Unintentional Drug Overdose: Is More Frequent Use of Non-Prescribed Buprenorphine Associated With Lower Risk of Overdose?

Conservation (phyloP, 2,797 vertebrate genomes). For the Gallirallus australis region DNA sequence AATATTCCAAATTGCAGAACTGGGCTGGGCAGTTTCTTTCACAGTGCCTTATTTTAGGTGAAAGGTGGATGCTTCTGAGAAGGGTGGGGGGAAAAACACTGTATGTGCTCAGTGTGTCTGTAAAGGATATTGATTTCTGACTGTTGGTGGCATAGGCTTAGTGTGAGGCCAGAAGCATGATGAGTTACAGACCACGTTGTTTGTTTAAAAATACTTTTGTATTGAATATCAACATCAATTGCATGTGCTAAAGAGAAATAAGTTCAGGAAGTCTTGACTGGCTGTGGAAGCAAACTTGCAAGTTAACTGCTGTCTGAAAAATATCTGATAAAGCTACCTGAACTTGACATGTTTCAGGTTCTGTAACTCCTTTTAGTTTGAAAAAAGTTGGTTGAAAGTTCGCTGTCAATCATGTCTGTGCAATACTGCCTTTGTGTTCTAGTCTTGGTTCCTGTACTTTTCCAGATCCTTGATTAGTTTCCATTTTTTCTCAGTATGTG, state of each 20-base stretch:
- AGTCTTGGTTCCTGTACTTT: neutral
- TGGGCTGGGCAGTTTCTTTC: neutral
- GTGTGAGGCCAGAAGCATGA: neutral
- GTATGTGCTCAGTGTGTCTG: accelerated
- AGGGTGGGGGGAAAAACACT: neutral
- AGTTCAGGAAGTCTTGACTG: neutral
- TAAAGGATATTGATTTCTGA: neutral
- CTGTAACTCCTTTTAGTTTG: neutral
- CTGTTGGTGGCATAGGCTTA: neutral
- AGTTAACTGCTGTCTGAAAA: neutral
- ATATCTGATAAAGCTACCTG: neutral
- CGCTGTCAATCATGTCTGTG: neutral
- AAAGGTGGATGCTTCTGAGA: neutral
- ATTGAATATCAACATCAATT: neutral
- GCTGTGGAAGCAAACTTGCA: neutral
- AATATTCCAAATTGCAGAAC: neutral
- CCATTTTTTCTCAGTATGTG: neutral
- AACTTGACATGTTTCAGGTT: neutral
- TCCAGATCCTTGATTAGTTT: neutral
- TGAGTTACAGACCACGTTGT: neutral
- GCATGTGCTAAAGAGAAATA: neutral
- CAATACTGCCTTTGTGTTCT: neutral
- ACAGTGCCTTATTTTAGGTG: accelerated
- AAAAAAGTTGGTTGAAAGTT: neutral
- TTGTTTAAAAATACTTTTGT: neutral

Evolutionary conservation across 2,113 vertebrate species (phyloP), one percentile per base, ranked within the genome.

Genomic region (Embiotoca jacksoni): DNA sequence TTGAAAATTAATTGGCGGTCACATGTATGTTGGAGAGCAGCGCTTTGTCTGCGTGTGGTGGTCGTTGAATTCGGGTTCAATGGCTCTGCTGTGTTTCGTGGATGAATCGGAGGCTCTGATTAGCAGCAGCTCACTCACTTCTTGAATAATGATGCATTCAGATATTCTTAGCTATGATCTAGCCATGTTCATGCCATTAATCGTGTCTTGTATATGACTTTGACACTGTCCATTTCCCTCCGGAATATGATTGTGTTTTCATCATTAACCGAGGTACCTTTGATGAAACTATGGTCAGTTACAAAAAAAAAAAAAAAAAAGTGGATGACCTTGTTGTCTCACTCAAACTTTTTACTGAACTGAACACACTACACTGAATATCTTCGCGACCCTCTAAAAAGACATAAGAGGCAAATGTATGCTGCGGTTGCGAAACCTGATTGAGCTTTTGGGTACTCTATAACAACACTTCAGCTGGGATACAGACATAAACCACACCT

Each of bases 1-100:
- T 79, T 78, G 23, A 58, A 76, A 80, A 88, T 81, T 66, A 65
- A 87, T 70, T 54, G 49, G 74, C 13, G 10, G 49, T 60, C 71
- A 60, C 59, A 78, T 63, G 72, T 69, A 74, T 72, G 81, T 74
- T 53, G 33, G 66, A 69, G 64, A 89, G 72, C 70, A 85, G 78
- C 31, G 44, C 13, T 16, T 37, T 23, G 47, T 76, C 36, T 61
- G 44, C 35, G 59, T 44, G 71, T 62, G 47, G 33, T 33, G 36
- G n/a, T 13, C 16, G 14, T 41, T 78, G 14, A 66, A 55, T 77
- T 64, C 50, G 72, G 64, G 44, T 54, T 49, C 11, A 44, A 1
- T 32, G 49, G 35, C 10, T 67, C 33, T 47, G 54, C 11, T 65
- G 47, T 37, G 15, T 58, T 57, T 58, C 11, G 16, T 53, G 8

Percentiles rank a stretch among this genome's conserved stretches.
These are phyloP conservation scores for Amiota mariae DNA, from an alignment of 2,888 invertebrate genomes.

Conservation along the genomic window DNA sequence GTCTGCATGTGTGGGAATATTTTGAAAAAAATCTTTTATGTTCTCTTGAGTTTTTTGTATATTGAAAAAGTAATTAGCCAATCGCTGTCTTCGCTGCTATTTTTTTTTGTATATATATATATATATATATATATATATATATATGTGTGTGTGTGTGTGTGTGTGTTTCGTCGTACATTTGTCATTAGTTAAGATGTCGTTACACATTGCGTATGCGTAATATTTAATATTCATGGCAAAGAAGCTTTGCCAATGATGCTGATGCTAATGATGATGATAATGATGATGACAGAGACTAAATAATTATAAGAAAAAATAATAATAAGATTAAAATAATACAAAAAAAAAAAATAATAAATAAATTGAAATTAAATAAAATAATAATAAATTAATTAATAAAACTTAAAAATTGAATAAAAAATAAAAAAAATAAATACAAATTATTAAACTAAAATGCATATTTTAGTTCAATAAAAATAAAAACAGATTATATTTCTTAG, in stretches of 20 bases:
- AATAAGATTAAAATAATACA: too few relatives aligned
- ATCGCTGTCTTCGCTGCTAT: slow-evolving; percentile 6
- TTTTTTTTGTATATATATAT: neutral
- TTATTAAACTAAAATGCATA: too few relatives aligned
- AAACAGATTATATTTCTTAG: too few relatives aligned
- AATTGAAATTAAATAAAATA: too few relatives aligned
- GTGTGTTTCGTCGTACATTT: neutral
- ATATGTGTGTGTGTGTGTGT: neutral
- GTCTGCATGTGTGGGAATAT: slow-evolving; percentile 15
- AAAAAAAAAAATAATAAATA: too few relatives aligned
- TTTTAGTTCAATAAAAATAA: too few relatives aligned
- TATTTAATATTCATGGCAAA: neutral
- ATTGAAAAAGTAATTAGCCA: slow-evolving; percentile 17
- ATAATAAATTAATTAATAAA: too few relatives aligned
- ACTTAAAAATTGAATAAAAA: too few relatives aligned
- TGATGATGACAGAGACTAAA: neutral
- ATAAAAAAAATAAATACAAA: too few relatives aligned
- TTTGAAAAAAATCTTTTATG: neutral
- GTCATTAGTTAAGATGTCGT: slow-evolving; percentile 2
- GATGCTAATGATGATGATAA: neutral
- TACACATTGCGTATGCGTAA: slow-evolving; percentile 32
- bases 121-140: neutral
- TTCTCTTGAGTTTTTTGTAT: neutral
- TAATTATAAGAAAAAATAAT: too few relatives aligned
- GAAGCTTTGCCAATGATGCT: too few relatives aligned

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Unintentional drug overdoses have reached epidemic levels in the U.S. This study tests the hypothesis that people who have used non-prescribed buprenorphine more frequently in the past six months were less likely to experience a drug overdose during that same time period. Methods: Participants age 18 years or older with opioid use disorder who reported use of non-prescribed buprenorphine in the last six months were recruited from the Dayton, Ohio, area using a combination of targeted and modified respondent-driven sampling. Participants completed a structured interview, including six-month timeline follow-back, after informed consent. Logistic regression was used to test the association between (log-transformed) frequency of non-prescribed buprenorphine use and overdose in the previous six months, adjusted for confounding due to sex, homelessness, incarceration, substance use treatment, previous overdose, heroin/fentanyl injection, psychiatric comorbidity, and (log-transformed) frequencies of other (non-opioid) drug use. Results: Almost 89% of 356 participants were white, 50.3% were male, and 78.1% had high school or greater education. Over 27% (n = 98) reported experiencing an overdose in the past six months. After adjusting for confounding, greater frequency of non-prescribed buprenorphine use was significantly associated with lower risk of overdose (AOR = 0.81, 95% CI = 0.66, 0.98; p = .0286). Experiencing an overdose more than six months ago (AOR = 2.19, 95% CI = 1.24, 3.97); injection as the most common route of administration of heroin/fentanyl (AOR = 2.49, 95% CI = 1.36, 4.71); and frequency of methamphetamine use (AOR = 1.13, 95% CI = 1.02, 1.27) were strongly associated with increased risk of recent overdose in multivariable analysis. Discussion: The findings support our hypothesis that higher frequency of non-prescribed buprenorphine use is associated with lower risk of drug overdose, a potential harm reduction consequence of diversion. Improving the availability of buprenorphine though standard substance use disorder treatment, primary care, and other innovative methods is urgently needed.



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